Join the North Shore Amateur Astronomy Club (NSAAC) at Parker River National Wildlife Refuge to experience the wonders of the night sky. NSAAC Volunteers will set up telescopes for viewing stars, planets, nebula, and more. Participants will be aided by members of the North Shore Amateur Astronomy Club in viewing the wonders of the night sky, and learn about the importance of dark skies for migratory wildlife from refuge staff.
The Observatory, with the support of volunteers from the North Shore Amateur Astronomy Club, hosts public stargazing every Wednesday night (weather permitting) starting at dusk or 7:30 pm, whichever is later. When special astronomical events of interest occur (total lunar eclipses, etc.) the Observatory often holds special viewing times. Check the Observatory Status Page and please register before coming as it will state whether observatory is open for the evening. <
In addition to the moon and Saturn we’ll be showing off an assortment of binary and double stars, nebula, clusters, and the Andromeda galaxy at the annual NSAAC star party at Battis Farm in Amesbury. Co-hosted with the Lake Gardner Improvement Association, we’ll have a number of volunteers with telescopes set up for visitors to look through. This event is part of Trails & Sails.
Join the North Shore Amateur Astronomy Club for an evening of stargazing at Maudslay State Park. The night sky is spectacular when you can view it from the middle of a state park, where our street lights don’t spoil the view! Maudslay State Park teams up with the North Shore Amateur Astronomy Club to highlight the spectacular night sky.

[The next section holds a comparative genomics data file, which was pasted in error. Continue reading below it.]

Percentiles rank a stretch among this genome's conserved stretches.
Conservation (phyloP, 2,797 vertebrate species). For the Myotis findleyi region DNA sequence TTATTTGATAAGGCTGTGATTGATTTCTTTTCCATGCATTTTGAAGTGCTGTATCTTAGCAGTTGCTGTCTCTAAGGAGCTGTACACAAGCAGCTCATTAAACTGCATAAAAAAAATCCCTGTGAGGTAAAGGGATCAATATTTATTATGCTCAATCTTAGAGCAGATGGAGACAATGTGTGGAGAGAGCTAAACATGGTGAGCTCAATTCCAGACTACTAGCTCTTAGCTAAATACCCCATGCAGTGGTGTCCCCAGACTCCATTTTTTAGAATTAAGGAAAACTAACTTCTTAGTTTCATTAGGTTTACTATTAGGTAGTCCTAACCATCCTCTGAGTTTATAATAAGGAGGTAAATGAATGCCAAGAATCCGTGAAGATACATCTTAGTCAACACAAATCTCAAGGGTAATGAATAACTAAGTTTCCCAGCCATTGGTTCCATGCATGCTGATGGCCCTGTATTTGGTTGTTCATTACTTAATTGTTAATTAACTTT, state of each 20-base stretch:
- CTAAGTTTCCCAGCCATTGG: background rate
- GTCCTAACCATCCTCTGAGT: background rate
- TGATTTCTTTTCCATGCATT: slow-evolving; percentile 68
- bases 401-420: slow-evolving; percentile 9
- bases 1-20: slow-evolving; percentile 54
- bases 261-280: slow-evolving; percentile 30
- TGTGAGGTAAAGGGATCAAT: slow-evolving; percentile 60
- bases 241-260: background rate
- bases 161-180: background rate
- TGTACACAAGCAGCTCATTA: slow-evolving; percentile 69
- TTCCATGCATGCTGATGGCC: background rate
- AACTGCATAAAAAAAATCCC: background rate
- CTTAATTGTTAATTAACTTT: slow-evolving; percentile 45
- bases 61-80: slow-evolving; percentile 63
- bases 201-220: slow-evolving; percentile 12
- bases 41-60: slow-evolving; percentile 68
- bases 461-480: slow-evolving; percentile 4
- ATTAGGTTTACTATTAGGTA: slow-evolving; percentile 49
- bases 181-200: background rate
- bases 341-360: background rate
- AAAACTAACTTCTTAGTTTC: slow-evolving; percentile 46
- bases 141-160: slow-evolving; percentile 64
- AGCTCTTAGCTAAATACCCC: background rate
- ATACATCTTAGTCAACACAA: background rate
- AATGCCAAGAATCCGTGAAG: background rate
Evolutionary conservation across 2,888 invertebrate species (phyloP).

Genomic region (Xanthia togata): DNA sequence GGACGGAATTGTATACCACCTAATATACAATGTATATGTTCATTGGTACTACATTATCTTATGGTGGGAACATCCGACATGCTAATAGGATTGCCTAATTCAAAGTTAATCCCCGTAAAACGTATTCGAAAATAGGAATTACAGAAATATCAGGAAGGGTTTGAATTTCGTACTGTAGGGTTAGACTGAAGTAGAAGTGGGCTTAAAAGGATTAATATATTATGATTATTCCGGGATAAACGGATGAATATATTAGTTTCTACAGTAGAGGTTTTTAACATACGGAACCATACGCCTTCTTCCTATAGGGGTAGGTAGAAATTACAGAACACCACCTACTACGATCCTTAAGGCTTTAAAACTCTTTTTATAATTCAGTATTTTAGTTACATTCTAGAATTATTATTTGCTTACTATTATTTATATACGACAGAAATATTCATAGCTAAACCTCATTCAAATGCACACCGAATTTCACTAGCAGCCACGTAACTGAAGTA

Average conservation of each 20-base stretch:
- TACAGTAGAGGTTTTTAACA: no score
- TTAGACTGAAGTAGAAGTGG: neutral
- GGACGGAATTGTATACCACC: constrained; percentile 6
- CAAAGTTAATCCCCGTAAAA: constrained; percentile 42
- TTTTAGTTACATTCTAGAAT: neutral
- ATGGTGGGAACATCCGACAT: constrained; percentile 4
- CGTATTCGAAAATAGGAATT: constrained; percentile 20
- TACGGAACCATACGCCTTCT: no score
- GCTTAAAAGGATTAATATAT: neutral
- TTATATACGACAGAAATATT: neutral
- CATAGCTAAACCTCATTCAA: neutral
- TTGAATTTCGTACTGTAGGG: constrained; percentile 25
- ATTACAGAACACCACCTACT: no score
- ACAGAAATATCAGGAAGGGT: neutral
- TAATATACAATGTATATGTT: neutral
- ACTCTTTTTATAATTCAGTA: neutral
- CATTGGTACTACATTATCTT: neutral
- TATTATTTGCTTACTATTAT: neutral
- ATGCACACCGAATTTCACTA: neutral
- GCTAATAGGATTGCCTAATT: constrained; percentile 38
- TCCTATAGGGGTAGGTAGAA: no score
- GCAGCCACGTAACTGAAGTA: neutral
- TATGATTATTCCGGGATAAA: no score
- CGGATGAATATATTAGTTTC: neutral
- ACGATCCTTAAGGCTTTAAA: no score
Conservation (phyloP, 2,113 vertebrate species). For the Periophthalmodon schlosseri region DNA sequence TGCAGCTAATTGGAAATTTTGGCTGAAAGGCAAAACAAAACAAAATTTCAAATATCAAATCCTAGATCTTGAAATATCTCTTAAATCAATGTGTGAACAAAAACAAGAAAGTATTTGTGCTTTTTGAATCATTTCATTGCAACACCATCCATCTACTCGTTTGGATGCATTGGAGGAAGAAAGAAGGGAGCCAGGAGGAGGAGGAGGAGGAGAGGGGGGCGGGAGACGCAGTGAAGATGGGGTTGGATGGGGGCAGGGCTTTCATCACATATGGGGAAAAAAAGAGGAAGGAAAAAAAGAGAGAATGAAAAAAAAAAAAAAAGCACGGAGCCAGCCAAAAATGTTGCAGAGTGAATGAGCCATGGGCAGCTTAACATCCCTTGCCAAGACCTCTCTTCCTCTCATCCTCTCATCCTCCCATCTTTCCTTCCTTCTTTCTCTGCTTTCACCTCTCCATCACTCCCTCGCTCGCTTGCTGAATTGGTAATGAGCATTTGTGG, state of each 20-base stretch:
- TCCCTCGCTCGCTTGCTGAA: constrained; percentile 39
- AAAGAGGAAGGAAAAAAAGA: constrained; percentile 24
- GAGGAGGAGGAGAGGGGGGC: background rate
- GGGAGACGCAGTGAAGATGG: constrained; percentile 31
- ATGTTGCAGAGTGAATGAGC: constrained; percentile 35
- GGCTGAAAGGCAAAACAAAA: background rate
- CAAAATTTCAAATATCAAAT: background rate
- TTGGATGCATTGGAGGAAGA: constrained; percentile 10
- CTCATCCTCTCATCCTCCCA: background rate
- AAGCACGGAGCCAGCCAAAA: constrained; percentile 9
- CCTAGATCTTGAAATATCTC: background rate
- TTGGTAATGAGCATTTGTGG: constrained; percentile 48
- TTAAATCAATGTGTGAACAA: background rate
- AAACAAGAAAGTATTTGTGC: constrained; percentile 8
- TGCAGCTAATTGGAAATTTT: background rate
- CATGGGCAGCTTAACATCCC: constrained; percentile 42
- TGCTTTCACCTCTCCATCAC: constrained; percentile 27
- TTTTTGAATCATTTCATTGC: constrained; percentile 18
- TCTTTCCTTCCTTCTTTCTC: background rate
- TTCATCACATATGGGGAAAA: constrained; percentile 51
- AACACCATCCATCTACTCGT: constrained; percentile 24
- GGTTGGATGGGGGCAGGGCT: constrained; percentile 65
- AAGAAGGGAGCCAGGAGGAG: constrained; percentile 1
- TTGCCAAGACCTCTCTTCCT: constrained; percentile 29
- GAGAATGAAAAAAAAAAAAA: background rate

The Young Gloucester Scientist's Club meets frequently in and around Cape Ann to explore scientific subjects through experiential learning when possible. Hosted by the Sawyer Free Library the club is designed to nurture interest in science in a group setting. Late August's session is a day outing to the Burnham Field Community Garden.
The Gloucester Area Astronomy Club hosts the monthly meeting in Lanesville, North of Gloucester Massachusetts! We haven’t seen the usual summer planets in our evening skies yet this year, but Jupiter and Saturn rise earlier every night, and along with Uranus they’ll be visible during more convenient evening hours this fall.
Come join the fun at Halibut Point State Park when the Gloucester Area Astronomy Club brings their powerful telescopes to view stars, galaxies, and planets! No telescope necessary, but feel free to bring your own if you have one. Don’t forget a flashlight and insect repellent. Rain or Clouds Cancels Program.
Bring a flashlight and climb Sagamore Hill to watch one of the year's best meteor showers. The North Shore Amateur Astronomy Club members will also have their telescopes set up, so you can take turns taking a closer look at galaxies, nebulae, stars, planets and more! The Club members will answer your questions about the night sky while you enjoy the Aquarids Meteor Shower.
The program will begin with an indoor presentation that will provide you with the information needed to be able to find and observe artificial satellites like the International Space Station and other human-made orbiting objects. Topics to be covered will include the nature of artificial satellite orbits, the best time of year for observing them, and how to identify them in the night sky. Weather permitting, we'll step outside afterwards to seek out artificial satellites and gaze into the night sky through the telescopes of local amateur astronomers. Along with the early springtime constellations, a young crescent moon and the planet Venus will be visible.
Wednesday, November 29
Thursday, November 30
- 1 of 10
- next ›